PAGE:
Tina Walsh heads to Barbados to find out what life here is like now the island is on the green list
Since Barbados was moved to the green watchlist on June 30, bookings to the Caribbean island have surged – Virgin Atlantic has reported a 300% increase – with visitors seemingly prepared to overlook form-filling and PCR testing for some yearned-for time in the sun.
On my visit in early July, signs of normal life were starting to show. Many of the bars and restaurants in tourist hotspot St Lawrence Gap on the south coast looked full (with most doing temperature checks), and there were at least three honeymooning couples from the UK in my hotel.
The entry process is pretty simple, if slightly time-consuming. I had to fill out a customs and immigration form, upload a negative PCR test and my vaccination certificate and download the Bim Safe App (bimsafe.gov.bb), which links all the details.
You then have to take another PCR test (costs vary) on arrival in Barbados and stay in government-certified accommodation until the results arrive, usually within 24 hours. Unvaccinated travellers have to quarantine for five days in an approved hotel or villa. Once you’ve been given the all-clear, you’re free to enjoy all that this most ‘British’ of Caribbean islands – English settlers first arrived here in 1620 – has to offer, from its miles of golden sandy beaches to its wide range of accommodation and famed friendliness.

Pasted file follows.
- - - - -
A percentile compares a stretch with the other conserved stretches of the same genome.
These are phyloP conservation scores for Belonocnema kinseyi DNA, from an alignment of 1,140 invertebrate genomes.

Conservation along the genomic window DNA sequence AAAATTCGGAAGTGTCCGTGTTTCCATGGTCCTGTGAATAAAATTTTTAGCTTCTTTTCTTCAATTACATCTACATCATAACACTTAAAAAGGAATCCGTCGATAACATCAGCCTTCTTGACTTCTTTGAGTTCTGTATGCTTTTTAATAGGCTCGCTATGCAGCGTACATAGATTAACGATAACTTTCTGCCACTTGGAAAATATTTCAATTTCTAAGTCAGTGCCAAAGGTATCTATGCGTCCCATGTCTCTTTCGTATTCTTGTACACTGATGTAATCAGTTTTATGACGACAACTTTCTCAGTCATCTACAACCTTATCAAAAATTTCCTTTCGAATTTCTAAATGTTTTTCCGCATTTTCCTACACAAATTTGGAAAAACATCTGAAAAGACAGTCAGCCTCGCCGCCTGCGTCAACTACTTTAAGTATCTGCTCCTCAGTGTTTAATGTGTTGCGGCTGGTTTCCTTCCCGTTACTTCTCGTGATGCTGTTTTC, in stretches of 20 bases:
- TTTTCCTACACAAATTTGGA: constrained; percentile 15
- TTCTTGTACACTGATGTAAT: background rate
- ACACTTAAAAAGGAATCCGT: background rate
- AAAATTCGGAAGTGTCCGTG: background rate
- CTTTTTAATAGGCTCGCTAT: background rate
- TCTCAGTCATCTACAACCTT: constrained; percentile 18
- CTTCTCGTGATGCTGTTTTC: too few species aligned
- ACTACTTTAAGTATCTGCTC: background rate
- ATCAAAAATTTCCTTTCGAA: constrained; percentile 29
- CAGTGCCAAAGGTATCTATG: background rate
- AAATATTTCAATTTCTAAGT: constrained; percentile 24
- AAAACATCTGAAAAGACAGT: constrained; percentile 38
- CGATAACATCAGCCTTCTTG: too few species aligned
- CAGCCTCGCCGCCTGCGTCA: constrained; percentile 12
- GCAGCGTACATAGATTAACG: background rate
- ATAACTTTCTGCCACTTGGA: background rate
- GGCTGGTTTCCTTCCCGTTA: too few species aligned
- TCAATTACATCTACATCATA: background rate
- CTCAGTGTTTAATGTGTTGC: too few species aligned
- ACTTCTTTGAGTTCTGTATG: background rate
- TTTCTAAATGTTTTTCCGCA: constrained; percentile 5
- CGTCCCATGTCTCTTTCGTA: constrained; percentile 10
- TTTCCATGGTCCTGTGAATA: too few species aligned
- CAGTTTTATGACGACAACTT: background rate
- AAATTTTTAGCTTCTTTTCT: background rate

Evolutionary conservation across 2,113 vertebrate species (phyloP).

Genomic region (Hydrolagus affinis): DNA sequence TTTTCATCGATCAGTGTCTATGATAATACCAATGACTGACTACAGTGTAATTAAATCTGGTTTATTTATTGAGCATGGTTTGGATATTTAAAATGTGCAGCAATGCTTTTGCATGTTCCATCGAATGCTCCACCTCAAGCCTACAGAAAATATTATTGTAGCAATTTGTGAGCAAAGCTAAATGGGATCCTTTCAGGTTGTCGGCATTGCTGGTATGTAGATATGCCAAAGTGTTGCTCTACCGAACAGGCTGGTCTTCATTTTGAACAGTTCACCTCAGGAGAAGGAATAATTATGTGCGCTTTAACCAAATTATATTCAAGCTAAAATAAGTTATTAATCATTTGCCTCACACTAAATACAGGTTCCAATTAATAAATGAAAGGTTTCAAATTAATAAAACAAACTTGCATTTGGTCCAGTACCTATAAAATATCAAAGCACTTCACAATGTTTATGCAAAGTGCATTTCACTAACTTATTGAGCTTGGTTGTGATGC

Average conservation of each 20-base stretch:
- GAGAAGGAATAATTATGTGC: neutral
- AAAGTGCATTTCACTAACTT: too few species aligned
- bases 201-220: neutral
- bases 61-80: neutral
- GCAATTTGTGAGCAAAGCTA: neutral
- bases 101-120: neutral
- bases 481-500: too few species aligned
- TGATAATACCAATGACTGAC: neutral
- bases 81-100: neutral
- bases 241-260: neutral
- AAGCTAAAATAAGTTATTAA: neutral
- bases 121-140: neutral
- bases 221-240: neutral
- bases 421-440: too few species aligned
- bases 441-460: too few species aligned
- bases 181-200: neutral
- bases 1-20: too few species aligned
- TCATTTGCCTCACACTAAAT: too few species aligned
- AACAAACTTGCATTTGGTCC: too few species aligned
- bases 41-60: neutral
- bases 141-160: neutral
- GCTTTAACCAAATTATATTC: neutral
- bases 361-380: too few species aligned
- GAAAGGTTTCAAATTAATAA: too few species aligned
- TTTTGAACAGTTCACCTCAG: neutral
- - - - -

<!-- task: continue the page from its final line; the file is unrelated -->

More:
“I’d normally be handing out my Bajan treats but we have to make sure everyone’s safe and we comply with the rules,” says our guide Dawn-Lisa, as she takes us on a walking tour of Bridgetown, the vibrant capital of Barbados.
A Unesco World Heritage Site, the port town has the beautiful beaches of Carlisle Bay on its doorstep and is known for its British colonial architecture, 17th-century garrison and horse-racing track.
“We’re obviously very happy to see tourists returning, but it has to be a balanced reopening, whether that’s fewer cruise ships or visitors wearing masks in public and using hand sanitiser,” she says.
On the water
On a speedboat ride along the west coast’s calm turquoise waters, our skipper Pompidou, from Yellowfin Watersports, points out five-star hotels (Sandy Lane and The Sandpiper are arguably the swankiest) and the multimillion-pound mansions belonging to famous figures – Cliff Richard and Simon Cowell among them.
In contrast, Barbados’s untamed Atlantic coastline is much less developed (and harder to reach – the best way to get there is to hire a car or driver). At Bathsheba, the turbulent waves, driven by the northeast trade winds, make it a popular spot for surfers and bodyboarders.
Farm to table
Nearby, Peg Farm and Nature Reserve in the parish of Saint Joseph makes an excellent and novel lunch stop. Using biodynamics and free-range animal husbandry as its guiding principles, the reserve is set in 108 acres of rolling countryside, with an open-air restaurant on raised decking offering 360-degree views.